The story does not tell us whether the grudging laborers accepted the vineyard owner's explanation with ease. Neither do we know, more interestingly, what the last laborers' reactions were when they received payment beyond their expectation. As the audience, however, we are left puzzled after hearing the story. The questions remain: why was the owner so generous to those who worked for him less than a full day? Maybe he had the right to deal freely with his own money as he claimed, but from what kind of consideration did he derive the principle of wage distribution? Most importantly, if Jesus intended to relate this parable about the kingdom of heaven, what was the real message concealed within it?

It is obvious that the vineyard owner was not a worldly-wise man whom the captains of industry would praise. Any man imitating the owner's administrative methods would certainly go out of business sooner or later. (We are sure that the audience realized this while Jesus was telling this parable, for who in the world would run his business in this manner?) That the owner needed laborers to work for his vineyard and therefore hired some for this purpose was a scenario common enough. But it seems that he did not calculate at the outset how much manpower he needed in order to finish the entire job. That was something very uncommon. Recruiting new employees without considering the total budget and the schedule of progress would certainly result in failure.

If the parable is an illustration of the kingdom of heaven, the principles of doing things and dealings with people must be very different from what we commonly assume. The landowner was a man related to the kingdom of heaven, as Jesus affirms at the beginning of His parable. Since he was not an ordinary man, what he did reflected a quality rarely seen in our human world. The parable tells us that when the owner saw some men standing idle in the market place, he, without the necessary negotiations, immediately called them to work for him (v. 3-4). He seemed to care more for their joblessness than whether they could really make contributions to his vineyard. This strong sense of care was the motivation behind his hiring. So when dusk approached, finding that there were some more men unhired, he nonetheless asked them to go into the vineyard as he had previously done (v. 6). He realized how little time was left, not for himself but for those unhired. "No one has hired us" (v.7) was a disheartening reality which would have brought the temporary laborers and their whole families into misery. No job today meant no bread tomorrow. The men standing idle at the corner knew this cruel reality, and so did the owner of the vineyard.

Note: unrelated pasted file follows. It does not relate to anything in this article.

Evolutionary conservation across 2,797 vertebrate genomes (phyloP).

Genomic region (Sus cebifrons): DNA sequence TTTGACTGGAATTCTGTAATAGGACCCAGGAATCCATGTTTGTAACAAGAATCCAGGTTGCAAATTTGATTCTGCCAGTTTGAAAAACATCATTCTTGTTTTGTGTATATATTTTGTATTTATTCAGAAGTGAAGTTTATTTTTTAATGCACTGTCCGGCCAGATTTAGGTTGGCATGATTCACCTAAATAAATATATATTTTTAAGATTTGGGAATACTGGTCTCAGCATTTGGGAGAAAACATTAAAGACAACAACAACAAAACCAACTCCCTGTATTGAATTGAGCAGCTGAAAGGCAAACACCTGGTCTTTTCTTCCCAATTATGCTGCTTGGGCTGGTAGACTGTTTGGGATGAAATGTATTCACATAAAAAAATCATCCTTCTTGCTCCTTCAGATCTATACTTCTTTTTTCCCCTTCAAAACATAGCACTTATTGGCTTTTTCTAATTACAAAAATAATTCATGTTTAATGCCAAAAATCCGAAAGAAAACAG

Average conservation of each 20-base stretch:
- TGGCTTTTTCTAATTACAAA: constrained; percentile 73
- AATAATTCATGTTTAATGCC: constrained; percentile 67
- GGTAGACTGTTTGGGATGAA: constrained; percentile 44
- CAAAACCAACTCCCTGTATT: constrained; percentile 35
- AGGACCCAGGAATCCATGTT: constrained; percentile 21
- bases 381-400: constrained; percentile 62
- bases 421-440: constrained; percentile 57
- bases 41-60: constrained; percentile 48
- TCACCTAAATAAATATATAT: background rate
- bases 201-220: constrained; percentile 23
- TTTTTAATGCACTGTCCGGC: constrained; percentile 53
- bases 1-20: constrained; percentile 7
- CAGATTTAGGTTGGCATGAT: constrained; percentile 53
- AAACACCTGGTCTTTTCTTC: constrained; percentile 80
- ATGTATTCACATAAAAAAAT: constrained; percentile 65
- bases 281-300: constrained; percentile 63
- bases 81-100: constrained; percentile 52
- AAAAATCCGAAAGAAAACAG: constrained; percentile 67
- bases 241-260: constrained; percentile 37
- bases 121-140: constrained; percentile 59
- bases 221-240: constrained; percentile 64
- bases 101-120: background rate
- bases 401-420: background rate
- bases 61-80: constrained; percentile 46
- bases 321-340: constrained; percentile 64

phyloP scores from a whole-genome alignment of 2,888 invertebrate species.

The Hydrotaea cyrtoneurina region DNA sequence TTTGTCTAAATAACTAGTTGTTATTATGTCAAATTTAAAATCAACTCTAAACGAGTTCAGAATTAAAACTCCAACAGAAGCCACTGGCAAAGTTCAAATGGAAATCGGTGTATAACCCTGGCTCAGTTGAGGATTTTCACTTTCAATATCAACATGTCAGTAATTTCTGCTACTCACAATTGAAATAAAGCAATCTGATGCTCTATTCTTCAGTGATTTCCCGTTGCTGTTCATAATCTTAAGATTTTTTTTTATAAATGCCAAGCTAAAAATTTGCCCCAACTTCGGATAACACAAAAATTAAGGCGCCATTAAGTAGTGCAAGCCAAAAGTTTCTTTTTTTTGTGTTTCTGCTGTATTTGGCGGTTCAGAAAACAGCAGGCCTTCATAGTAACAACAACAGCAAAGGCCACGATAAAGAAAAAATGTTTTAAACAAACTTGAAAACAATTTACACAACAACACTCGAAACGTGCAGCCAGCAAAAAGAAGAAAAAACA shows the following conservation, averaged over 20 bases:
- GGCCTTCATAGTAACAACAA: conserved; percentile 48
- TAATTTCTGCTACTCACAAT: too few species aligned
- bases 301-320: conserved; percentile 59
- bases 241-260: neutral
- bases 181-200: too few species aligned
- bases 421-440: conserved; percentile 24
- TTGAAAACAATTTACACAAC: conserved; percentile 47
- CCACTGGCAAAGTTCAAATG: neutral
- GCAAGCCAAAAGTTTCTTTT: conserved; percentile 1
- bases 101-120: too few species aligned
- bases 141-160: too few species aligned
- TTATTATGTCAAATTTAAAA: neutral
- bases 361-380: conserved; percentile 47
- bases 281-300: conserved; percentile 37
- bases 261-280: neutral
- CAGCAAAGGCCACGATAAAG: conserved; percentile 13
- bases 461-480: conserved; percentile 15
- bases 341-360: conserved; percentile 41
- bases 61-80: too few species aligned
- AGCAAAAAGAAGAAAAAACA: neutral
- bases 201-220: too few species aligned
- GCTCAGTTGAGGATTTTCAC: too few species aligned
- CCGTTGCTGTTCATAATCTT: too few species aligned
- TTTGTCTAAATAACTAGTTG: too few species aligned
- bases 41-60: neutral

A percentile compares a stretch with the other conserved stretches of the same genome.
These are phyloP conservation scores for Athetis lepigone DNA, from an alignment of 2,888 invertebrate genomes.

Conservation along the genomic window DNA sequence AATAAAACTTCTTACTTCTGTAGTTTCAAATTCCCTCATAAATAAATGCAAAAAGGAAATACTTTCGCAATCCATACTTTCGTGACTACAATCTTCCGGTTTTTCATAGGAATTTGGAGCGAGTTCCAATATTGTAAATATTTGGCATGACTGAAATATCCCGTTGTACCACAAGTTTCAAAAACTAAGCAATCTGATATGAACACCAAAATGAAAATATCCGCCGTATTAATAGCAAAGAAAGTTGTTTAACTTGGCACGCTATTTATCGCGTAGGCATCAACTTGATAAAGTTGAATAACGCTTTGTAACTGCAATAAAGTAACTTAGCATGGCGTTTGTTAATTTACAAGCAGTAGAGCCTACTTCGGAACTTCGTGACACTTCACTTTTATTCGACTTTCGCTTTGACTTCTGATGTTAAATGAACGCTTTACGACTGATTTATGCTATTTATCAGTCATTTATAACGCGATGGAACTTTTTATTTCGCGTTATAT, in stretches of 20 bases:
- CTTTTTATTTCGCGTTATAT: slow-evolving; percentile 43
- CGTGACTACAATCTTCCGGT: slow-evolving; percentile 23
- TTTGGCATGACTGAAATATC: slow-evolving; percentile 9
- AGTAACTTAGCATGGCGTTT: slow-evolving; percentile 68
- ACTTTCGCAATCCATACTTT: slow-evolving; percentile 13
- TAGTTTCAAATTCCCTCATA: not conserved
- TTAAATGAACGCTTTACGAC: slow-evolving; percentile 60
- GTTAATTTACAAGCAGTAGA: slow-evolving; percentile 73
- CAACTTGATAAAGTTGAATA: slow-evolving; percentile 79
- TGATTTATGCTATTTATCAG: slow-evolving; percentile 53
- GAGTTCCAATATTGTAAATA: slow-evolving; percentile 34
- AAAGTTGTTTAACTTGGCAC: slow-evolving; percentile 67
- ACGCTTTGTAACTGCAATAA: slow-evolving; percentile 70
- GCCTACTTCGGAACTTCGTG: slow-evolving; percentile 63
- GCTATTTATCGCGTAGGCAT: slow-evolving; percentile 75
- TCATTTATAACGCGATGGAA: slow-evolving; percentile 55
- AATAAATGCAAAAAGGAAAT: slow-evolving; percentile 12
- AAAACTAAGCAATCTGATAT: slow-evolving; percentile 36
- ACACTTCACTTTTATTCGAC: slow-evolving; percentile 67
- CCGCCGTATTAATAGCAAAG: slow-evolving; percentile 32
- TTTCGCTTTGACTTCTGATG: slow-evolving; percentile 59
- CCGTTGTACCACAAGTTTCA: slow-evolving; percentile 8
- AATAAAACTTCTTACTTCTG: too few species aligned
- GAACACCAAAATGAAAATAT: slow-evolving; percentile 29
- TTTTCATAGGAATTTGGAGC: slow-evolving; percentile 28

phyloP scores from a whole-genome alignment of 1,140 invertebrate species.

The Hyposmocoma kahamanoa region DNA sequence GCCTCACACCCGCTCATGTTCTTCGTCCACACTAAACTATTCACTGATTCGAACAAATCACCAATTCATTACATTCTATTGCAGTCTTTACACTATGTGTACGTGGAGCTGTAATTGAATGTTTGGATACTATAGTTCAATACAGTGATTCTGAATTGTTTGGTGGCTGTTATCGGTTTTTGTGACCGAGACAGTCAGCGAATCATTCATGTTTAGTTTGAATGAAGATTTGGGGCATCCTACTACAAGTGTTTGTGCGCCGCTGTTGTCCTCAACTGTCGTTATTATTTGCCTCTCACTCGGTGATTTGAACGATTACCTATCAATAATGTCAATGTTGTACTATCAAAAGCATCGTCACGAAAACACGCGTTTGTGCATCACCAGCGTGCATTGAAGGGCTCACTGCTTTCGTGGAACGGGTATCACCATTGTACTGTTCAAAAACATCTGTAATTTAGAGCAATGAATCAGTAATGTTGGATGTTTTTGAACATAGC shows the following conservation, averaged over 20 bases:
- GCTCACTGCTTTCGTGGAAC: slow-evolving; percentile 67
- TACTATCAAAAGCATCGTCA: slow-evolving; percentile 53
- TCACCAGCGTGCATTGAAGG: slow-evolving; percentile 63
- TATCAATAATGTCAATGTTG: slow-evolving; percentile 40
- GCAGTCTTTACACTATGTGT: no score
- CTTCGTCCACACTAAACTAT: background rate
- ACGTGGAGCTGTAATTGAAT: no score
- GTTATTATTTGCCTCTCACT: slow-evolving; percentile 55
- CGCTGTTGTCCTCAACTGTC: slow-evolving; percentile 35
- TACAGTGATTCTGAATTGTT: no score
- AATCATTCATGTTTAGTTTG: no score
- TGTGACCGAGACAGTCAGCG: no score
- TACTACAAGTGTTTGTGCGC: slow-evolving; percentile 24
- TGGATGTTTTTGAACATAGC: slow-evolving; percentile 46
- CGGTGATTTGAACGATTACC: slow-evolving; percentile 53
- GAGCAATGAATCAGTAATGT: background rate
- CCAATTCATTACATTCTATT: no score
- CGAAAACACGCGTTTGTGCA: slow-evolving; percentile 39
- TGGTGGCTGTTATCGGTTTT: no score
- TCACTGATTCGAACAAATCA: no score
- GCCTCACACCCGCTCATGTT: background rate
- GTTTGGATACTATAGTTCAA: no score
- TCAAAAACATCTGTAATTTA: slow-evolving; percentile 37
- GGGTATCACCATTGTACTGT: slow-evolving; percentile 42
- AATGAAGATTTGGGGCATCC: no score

The owner's genuine concern extended to the way he paid wages to the laborers. The order of payment, "beginning with the last, up to the first" (v. 8), indicates the master's care for the least fortunate. He did not mean to be unfair to those who had worked hard and long for him. Actually he did not mistreat them in any way. He just preferred to be more gracious to those who were either less capable or more afflicted. He knew dearly how many hours each laborer had put in for him, and those who had worked only one hour certainly did not deserve a full-day's wages. But the principle of human relationship in the kingdom of heaven is not based on meticulous calculation; rather, it is rooted in love and concern. The owner paid his laborers not according to how much they had done for him but how much they needed for the day's subsistence. His way of payment was altruistic; the denarius was indeed a free gift.

Parables are simple stories composed out of ordinary things, just as the vineyard, the laborers, and the landowner are common scenes and characters in the living context of the listeners. They are also uncommon stories, because they read like riddles or puzzles which challenge our common sense and disturb our value system. With a subtle twist, what we consider normal or reasonable turns out to be inadequate or even a mistake against the measuring scale of the kingdom of heaven.

When Jesus tells a parable, He creates a new context into which He invites His audience. Only those who carefully listen and cheerfully understand are eligible as participants, whereas those who misunderstand or reject are excluded. It is this radical element, comprising true understanding and willing acceptance, which is perplexing and annoying. Thus to receive citizenship in the kingdom of heaven requires special identification. On the one hand, the listeners are asked to identify themselves with the laborers. They have to think that they are jobless and penniless and standing idle in the street waiting to be hired. Only a generous and merciful master who comes to the street at regular hours can relieve their miserable plight. Upon hearing the call, they should grasp the opportunity and go right into the vineyard without hesitation. It is an invitation, free and bountiful. On the other hand, the listeners should identify themselves with the landowner, too. As the vineyard owner's magnanimity demonstrates, one should not treat one's subjects or employees as inferior and thus exploitable. In the new situation of the kingdom of heaven, the rich and the powerful should take others' misfortune into serious consideration and give away what one can possibly give. As far as this radical ethic is concerned, love and care reign supreme.

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Publisher: True Jesus Church